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Jesus > Religion: Why He Is So Much Better Than Trying Harder, Doing More, and Being Good Enough Paperback – October 14, 2013
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About the Author
Jefferson Bethke is the author of New York Times bestseller Jesus > Religion. Bethke’s message connects at a heart level with an audience ranging from atheists to nationally recognized religious leaders. He lives in Maui, Hawaii.
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Top Customer Reviews
Enter Jesus > Religion. You soon realize Jeff's entire life isn't filled with sainthood. Throughout the book Jeff shares his story. It's honest, raw, and at times very dark. And yet it's a beacon brightly blazing on Jesus. As we often hear, the one thing people can't argue is our personal testimony. What I love about this book is that Jeff has been through the motions of trying to be good, of trying to find fulfilment in sin, and ultimately being captured by grace. It might be easy to roll your eyes at a cute, rich pastor's kid raving about how great God is - but Jeff's story is hard to argue with. It's not pretty, but it's glorious.
I'm not going to go over every chapter, since you should read the book yourself. The title tips you off on the angle of the book. Here are a few things that stuck out to me that I wanted to mention about this book.
#1 The book addresses the topic of sin head-on
In Jeff's words:
"God doesn't hide sin. In fact he put it on display two thousand years ago in a splintered T-shaped piece of wood. Jesus came down to earth, live the perfect life we never could have, and died the death we should have.Read more ›
In order to flesh out his views on Jesus, Christianity, and religion, Jefferson has written the book Jesus>Religion. The book uses the contrast between Jesus and religion to accomplish the dual goal of addressing false perceptions of Christianity while presenting a true picture of what followers of Jesus look like.
Before we go too far, let's define some terms. When Jefferson speaks about religion, he means "what one must do, or behave like, in order to fain right standing with God" (pg. 27)-in other words, depending on our own works to be on God's "good side." Of course, Christianity itself is a religion, but in the sense that it is "a set of beliefs concerning the cause, nature, and purpose of the universe" (pg. 27). What distinguishes real Christianity is that it "centers on Jesus' righteousness-what he has done and how good he is" as opposed to other religions that "center on people's righteousness-what we do and how good we are" (pg. 28). The possible confusion stemming from the way Bethke defines religion is why I would have preferred for Chapter 2 to be Chapter 1 instead (for more on the negative definition of "religion," see DeYoung's article). Throughout the rest of the Jesus>Religion, Jefferson contrasts Jesus (aka true Christianity) with religion (aka self-righteousness/hypocrisy).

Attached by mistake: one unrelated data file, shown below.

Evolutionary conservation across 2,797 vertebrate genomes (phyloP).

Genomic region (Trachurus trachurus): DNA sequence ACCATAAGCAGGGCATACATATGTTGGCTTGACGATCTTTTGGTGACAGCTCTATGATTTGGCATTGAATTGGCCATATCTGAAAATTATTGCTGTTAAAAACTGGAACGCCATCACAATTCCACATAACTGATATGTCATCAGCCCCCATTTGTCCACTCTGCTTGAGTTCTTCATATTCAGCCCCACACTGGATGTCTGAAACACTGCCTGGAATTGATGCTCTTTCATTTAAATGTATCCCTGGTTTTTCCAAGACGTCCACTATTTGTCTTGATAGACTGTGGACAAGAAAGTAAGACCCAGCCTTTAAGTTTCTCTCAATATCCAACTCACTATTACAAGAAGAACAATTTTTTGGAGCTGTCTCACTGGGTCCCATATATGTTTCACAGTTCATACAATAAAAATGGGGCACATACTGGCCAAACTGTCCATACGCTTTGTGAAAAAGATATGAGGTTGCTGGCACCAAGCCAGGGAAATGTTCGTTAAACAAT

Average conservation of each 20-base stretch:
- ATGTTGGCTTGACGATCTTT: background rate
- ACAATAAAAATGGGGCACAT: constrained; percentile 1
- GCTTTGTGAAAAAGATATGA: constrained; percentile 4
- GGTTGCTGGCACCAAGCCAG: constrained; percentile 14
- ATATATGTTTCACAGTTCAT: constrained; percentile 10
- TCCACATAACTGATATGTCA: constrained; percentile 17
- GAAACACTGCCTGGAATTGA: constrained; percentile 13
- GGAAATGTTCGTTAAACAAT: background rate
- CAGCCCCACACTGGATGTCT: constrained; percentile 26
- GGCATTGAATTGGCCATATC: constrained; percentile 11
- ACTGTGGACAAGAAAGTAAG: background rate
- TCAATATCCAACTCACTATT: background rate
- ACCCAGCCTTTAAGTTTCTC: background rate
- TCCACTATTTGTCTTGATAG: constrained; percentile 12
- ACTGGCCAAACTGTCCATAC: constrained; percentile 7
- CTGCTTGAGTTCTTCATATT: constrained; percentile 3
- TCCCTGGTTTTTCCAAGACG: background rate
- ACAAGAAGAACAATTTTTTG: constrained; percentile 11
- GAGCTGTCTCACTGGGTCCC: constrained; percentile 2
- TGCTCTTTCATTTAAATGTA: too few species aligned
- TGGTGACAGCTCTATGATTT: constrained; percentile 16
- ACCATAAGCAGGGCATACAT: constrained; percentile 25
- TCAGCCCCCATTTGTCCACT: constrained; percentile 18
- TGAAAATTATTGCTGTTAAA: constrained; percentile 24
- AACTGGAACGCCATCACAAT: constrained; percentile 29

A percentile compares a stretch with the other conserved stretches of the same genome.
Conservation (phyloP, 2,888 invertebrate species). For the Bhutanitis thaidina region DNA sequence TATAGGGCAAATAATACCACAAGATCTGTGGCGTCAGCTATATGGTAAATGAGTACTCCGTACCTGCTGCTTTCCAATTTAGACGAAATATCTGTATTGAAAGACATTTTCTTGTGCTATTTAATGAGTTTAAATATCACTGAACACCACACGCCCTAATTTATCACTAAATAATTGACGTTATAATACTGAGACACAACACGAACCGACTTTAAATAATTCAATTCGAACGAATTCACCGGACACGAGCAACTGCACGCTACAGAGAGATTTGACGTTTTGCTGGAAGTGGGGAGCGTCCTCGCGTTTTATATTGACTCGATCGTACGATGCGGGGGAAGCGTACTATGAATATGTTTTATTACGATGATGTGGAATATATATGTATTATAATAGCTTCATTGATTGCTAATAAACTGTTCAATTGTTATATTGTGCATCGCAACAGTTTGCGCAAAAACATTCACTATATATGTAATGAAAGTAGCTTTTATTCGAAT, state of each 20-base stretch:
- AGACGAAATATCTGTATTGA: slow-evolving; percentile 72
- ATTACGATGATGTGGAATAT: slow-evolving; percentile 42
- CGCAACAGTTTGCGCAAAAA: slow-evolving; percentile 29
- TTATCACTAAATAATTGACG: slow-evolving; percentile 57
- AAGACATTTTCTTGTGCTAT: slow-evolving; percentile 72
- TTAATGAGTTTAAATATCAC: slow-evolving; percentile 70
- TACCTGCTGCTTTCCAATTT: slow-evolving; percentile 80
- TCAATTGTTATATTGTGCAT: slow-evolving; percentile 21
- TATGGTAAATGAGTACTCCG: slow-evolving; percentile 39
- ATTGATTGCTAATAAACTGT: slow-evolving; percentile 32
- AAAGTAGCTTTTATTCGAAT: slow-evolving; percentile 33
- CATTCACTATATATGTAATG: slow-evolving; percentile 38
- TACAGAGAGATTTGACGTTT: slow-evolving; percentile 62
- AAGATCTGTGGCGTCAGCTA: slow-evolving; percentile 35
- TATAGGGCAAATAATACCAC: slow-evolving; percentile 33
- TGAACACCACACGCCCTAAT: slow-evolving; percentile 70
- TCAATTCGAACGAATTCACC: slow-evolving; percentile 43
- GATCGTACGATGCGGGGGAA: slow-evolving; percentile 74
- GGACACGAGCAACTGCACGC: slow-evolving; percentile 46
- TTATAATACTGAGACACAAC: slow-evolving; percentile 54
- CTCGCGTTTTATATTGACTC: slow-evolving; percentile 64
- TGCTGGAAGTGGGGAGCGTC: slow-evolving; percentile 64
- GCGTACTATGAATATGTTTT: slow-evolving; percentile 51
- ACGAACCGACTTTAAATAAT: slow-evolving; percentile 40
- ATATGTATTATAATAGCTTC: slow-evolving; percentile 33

Jesus>Religion begins with Jefferson's life story in which he, like many Americans, was a "Christian by default.Read more ›
ABOUT THE AUTHOR:
But first, it's worth looking at the kind of individual Jefferson Bethke is. I must admit that he is the type of person that I would probably be able to relate to pretty well. Age-wise, I'm only a couple of years younger than him.Read more ›
Most Recent Customer Reviews
I love how easily I identify with his writing. Absolutely a fan!Published 2 days ago by angela hood
I don't often leave reviews, but in this case I will make the exception. This book draws things out of you as a person and forces you to evaluate them against a Biblical... Read morePublished 2 days ago by MrWobbles
This is an honest portrayal of a relationship with Jesus. This book makes me feel as if I have come home.Published 3 days ago by Grace
Love this book! So good that i bought the digital copy for my mobile device.Published 5 days ago by Enrique
Read this with my book club aka best friends it opened great dialogue and we were honest about what religion means and what following Christ should look like it set a fire under... Read morePublished 7 days ago by Amazon Customer
Great read, Provocative but very true. It takes deep courage to tell about one's life with the frankness that Jefferson does. Life is tough but he directs us all toward hope.Published 13 days ago by Mika Johannes Suzuki